An editor from the "Fashion Bible" talks about the growing role of the supply chain in retail success.
Fashion and logistics don’t seem like they have much in common. But to WWD, they are two sides of the same coin.
The Manhattan-based publication, long known as Women’s Wear Daily, wants to cover the intersection of the business of fashion and the logistics behind it.
Longitudes spoke with WWD Executive Editor Arthur Zaczkiewicz about current retail trends and what’s next for the industry.
Longitudes: WWD was once known as Women’s Wear Daily and considered the Fashion Bible. Why did you change the name?
Arthur: We’re still known as the Fashion Bible. We’ve been using WWD as our banner logo for decades with Women’s Wear Daily spelled out below on the masthead.
The change to just WWD was done out of necessity to reflect new times. At this stage in our 100-plus year history, it also just makes sense to simply be WWD.
“The see-now, buy-now trend has put more pressure on the supply chain.”
Longitudes: We’ve noticed a shift toward more logistics and supply chain coverage. Talk to us about that change.
Arthur: That’s interesting and perhaps has more to do with a change in the perception in the market. Since our founding, we’ve always covered how goods make it to market – the supply chain.
Our fiber pricing and shipping reports were the most read. In the early part of the century, WWD readers relied on us to deliver news about the state of cotton sourcing and trends in the wool industry, as well as news about imports and exports of fur and other materials.
Over time, as the industry changed, we focused on intercontinental shipping and sourcing, as well as trucking and logistics.
Regarding the latter, the first time we wrote about logistics was in 1943. It was in regard to a newly published booklet that described the “science of moving armies and supplies” and how the “lessons learned from the transportation problems caused by the war” could be used in peacetime business.
The Trailer Co. of America, which became an advertiser in WWD, published the booklet.
Retailing, technology and consumer behavior, as well as greater focus on fashion, design and luxury, have overshadowed our supply chain and logistics coverage. But over the past two years, we’ve been consciously trying to better showcase our supply chain and logistics content.
Longitudes: How are fashion and logistics intertwined?
Arthur: They are two sides of the same coin. Changing consumer preferences, including the rapid growth of online shopping as well as BOPIS (Buy Online Pick up In Store) and m-commerce, have transformed fashion apparel shopping. It creates an impenetrable connection between fashion and logistics.
[Read the WWD article about how UPS powers holiday deliveries]
The see-now, buy-now trend – as well as fast fashion and season-less fashion – has also put more pressure on brands and retailers and the supply chain.
Longitudes: How has this changed in the last few years? The last few decades?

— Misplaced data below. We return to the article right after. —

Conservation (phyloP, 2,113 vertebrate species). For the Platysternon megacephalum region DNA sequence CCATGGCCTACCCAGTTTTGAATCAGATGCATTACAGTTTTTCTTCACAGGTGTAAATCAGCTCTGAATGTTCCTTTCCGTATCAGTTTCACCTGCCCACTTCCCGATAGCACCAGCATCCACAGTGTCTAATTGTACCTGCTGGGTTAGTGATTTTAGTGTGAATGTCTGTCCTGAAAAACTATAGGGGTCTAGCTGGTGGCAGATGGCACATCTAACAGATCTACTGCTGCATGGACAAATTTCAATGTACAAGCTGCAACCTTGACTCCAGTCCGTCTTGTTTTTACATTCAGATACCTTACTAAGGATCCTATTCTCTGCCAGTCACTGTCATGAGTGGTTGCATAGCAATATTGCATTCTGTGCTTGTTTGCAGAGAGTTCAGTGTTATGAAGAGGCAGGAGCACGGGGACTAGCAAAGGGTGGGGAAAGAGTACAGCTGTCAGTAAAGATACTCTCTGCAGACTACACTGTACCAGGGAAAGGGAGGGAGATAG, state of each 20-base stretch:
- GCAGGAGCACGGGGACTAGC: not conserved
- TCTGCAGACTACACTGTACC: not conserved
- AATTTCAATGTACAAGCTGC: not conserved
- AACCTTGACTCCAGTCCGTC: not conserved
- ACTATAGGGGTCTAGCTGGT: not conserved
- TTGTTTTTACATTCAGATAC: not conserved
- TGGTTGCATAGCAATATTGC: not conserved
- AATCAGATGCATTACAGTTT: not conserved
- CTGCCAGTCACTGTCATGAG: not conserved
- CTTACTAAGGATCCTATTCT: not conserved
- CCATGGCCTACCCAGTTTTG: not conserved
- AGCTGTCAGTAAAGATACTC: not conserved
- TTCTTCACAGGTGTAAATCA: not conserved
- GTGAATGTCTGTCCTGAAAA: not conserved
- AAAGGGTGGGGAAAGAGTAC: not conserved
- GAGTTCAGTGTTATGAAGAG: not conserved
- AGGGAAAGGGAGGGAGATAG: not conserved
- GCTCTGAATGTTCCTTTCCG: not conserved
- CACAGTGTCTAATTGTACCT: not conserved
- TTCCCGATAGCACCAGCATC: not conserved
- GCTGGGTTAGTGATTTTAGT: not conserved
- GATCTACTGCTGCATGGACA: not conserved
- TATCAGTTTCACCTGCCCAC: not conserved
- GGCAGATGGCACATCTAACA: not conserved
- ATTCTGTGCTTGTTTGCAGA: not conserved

Arthur: We’ve seen a complete transformation in how goods are sourced and produced and how items are stocked, priced and sold. And we no longer see the selling of items at highly profitable price points.
Markdowns and promotions are expected, and shoppers are in the driver’s seat in regard to product pricing and demand. That transformation has also shifted the basic structure of the supply chain. The emergence of fulfillment centers and new points of distribution have created challenges for brands and retailers.
Longitudes: What role does the supply chain play in the success – or lack thereof – in retail?
Arthur: Just as logistics is the science of moving goods from one place to another and continues to play a critical role in the industry, running the entire supply chain is equally important. This means managing a global supply chain that is sustainable and efficient – and transparent too.
“If there are any hiccups along the supply chain, the disruptions can be serious and costly.”
Today’s supply chain is intricately connected. And if there are any hiccups along the supply chain, the disruptions can be serious and costly. Having technology such as PLM software is helpful, but working with trusted partners is also equally important.
Longitudes: How has e-commerce changed fashion?
Arthur: E-commerce is the driving force behind the reinvention of fashion apparel and retailing. The entire consumer shopping experience has radically changed – in a good way.
Shoppers today crave a friction-free experience in stores and online, which means ensuring that goods are in stock and delivered in a timely way. More importantly, e-commerce requires trust – between the consumer, the e-tailer, the payment provider and the fulfillment provider.
Additionally, brands are engaging in more direct-to-consumer (DTC) efforts, which puts a spotlight on having robust e-commerce and fulfillment capabilities.
Longitudes: What’s next for WWD’s coverage of the blurring line between fashion and logistics?
Arthur: The DTC trend will continue to grow, which means opportunities for emerging brands. I see our coverage focusing more on emerging designers who are leveraging e-commerce technologies to sell directly to shoppers.
The consumer demand for non-traditional brands will also grow. Shoppers – especially Millennials – are increasingly seeking out brands and concepts that can surprise and delight them.
So I think the marriage between logistics (and sourcing) and fashion will only get closer over time.
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